Robust Query Processing for Linked Data Fragments

Tracking #: 2888-4102

Lars Heling
Maribel Acosta

Responsible editor: 
Guest Editors Web of Data 2020

Submission type: 
Full Paper
Linked Data Fragments (LDFs) refer to interfaces that allow for publishing and querying Knowledge Graphs on the Web. These interfaces primarily differ in their expressivity and allow for exploring different trade-offs when balancing the workload between clients and servers in decentralized SPARQL query processing. To devise efficient query plans, clients typically rely on heuristics that leverage the metadata provided by the LDF interface, since obtaining fine-grained statistics from remote sources is a challenging task. However, these heuristics are prone to potential estimation errors based on the metadata which can lead to inefficient query executions with a high number of requests, large amounts of data transferred, and, consequently, excessive execution times. In this work, we investigate robust query processing techniques for Linked Data Fragment clients to address these challenges. We first focus on robust plan selection by proposing CROP, a query plan optimizer that explores the cost and robustness of alternative query plans. Then, we address robust query execution by proposing a new class of adaptive operators: Polymorphic Join Operators. These operators adapt their join strategy in response to possible cardinality estimation errors. The results of our first experimental study show that CROP outperforms state-of-the-art clients by exploring alternative plans based on their cost and robustness.In our second experimental study, we investigate to what extent different planning approaches can benefit from polymorphic join operators and find that they enable more efficient query execution in the majority of cases.
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Solicited Reviews:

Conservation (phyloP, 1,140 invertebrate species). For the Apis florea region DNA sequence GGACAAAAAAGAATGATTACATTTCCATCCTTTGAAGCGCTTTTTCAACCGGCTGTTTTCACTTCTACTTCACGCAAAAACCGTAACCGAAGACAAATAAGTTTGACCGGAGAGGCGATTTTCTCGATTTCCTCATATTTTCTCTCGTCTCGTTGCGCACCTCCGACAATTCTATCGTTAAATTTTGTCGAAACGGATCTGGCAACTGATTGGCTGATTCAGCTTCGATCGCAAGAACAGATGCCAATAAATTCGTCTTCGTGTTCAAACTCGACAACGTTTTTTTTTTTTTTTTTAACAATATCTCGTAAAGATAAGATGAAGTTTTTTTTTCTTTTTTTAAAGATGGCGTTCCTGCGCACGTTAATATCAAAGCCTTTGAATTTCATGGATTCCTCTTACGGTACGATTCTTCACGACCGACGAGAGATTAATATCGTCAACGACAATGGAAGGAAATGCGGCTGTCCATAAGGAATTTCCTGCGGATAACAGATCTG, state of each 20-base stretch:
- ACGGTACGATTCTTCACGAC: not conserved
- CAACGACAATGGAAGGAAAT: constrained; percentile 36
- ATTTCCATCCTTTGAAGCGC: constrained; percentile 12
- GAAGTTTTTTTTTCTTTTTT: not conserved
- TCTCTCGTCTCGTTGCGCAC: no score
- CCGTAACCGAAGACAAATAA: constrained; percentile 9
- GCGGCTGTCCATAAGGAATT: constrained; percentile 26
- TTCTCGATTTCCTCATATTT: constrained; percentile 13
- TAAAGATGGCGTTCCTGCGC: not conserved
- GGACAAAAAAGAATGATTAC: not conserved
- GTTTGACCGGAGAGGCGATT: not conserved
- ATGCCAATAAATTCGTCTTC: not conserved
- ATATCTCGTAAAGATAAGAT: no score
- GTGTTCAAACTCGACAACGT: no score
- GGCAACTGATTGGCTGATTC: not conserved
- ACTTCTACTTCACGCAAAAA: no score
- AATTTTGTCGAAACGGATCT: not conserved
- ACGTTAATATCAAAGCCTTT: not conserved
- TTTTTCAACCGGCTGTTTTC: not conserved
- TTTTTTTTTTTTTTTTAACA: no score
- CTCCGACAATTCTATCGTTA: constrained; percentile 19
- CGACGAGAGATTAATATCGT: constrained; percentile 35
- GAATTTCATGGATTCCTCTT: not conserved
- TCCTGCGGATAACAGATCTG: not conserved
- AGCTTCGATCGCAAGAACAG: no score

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Review #1
By Hala Skaf-Molli submitted on 25/Oct/2021
Review Comment:

The paper "Robust Query Processing for Linked Data Fragments" is an extension of a previous work published at ISWC 2020. The new contributions are clearly defined. The current version of the paper is a revision of a previous submission to the Semantic Web Journal. In this revision, the authors have clearly answered my questions. I thank the authors for their efforts to address all my comments and suggestions. The changes made to the article make it clearer and easier to read. The theoretical and experimental scientific contributions are important. The article is ready to be published.

Review #2
By Stasinos Konstantopoulos submitted on 15/Nov/2021
Review Comment:

The article presents two approaches for alleviating the efficiency degradation caused by join cardinality mis-estimations during query execution planning.

The first method adds the concept of robustness in the optimizer's cost function: plan A is considered superior to plan B when A is expected to suffer minor performance degradation in the face of mis-estimations, although B would be more efficient if all estimations prove to be accurate.

The second method presents "polymorphic operators", operators that can switch mid-execution between being bind-join or hash-join physical operators, if the observed selectivity indicates that such a switch would improve efficiency.

I found both methods interesting and the evaluation thorough and convincing. In general the submission is a demanding, but enjoyable, read describing interesting work.

All my comments have been addressed or rebuked satisfactorily. I feel, and I hope that the authors agree, that the article is now a smoother read.

I apologize to the authors for delaying the review.

Review #3
By Oscar Corcho submitted on 17/Nov/2021
Review Comment:

Once I have checked the changes done in the paper as a result of my comments, I consider the paper ready for publication. I appreciate the inclusion of the definition of robust query processing upfront, and while I think that the relationship to federated query processing is not so relevant for the state of the art analysis, I consider it interesting to make the paper more complete, so no problem in leaving it inside.